Our destination the previous day was Topes de Collante in the verdant Sierra de Escambray east of Cienfuegos. On the way we stopped at a viewpoint with a spectacular view over the forest. We had also been told that on the way we would pass an area where land crabs cross the road in huge numbers and sure enough they were difficult to miss - literally. They have such horny carapaces that they are known to cause punctures to the tyres of vehicles. Luckily we managed to avoid a puncture - but I fear the crabs didn't. But the ever-present Turkey Vultures got the benefit.
Although butterflies are not generally well known by many Cuban guides due to the difficulty of obtaining literature on the subject and the slowness of the internet Greta cubana is an iconic species and endemic to Cuba. It is most common in the dark forests of the east but is also found here in the mountains of Sancti Spiritus, and there is also a record from Pinar del Rio province in the west but I'm not sure how recent this is. As you can see from the fact that the above is not my photo we were unsuccessful in our quest on this occasion, so it's left for another time. But we did see some other nice things including this Many-spotted King Anetia briarea.
One of the main reasons for wanting to come to this area in the centre of the island was that I had found a reference on the internet to the fact that the Cuban Clearwing Greta cubana had been seen here. This is one of the family of clearwing butterflies found in the New World and not one of the clearwing moths. Our local naturalist guide while we were in this area was Jer Luis Vera (known as Luis) and is wonderfully knowledgeable on Cuba generally and its wildlife including the plants. It therefore wasn't long before I got round to asking whether he had seen Greta cubana. 'Yes I saw one a few days ago - we can go and have a look there'. Luis speaks near-perfect English as well as several other languages and is an excellent guide and we would thoroughly recommend his services. Please contact me via the Contact page if you would like his contact details.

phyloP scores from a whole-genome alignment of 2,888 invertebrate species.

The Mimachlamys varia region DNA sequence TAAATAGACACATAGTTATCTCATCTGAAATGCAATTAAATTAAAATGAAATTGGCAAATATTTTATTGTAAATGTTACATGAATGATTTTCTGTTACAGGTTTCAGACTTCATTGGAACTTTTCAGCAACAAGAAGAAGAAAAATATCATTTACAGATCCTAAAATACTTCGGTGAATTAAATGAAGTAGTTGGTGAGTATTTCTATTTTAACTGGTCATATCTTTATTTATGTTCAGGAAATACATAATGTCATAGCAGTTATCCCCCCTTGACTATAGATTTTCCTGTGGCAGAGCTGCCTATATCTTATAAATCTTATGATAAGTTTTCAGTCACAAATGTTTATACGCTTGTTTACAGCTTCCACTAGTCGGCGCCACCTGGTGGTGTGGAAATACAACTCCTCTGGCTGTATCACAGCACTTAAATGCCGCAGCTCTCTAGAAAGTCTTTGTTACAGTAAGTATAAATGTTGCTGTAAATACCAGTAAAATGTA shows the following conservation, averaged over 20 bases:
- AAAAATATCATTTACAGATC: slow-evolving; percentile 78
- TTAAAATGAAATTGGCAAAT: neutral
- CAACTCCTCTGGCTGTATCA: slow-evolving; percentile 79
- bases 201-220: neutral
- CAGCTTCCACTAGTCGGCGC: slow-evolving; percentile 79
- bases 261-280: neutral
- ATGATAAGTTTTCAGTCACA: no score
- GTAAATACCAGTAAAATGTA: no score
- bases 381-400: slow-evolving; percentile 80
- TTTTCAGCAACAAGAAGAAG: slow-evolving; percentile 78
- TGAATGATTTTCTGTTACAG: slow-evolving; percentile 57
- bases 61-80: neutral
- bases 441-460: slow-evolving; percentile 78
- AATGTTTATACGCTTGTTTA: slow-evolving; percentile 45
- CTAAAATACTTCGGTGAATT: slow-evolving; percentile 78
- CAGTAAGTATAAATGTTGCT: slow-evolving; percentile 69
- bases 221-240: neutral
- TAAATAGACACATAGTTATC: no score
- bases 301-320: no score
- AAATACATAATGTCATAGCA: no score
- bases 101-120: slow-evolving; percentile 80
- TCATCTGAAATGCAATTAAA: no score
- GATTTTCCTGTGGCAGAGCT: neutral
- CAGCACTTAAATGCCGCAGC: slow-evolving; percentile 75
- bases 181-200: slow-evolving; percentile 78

We also saw this Pierid that I believe to be a female Mimosa Yellow Pyrisitia nise. Its very similar to Little Yellow Pyrisitia lisa but the extent of black on the forewing is much reduced.
We walked the trails near the hotel on the first day..
..and on the second day walked in a different direction through the forest and saw our first Mosaic Colobura dirce. and several Fiery Skippers H. phyleus by the road on the way back.
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Here we will post interesting news about what we and others have seen in Cuba.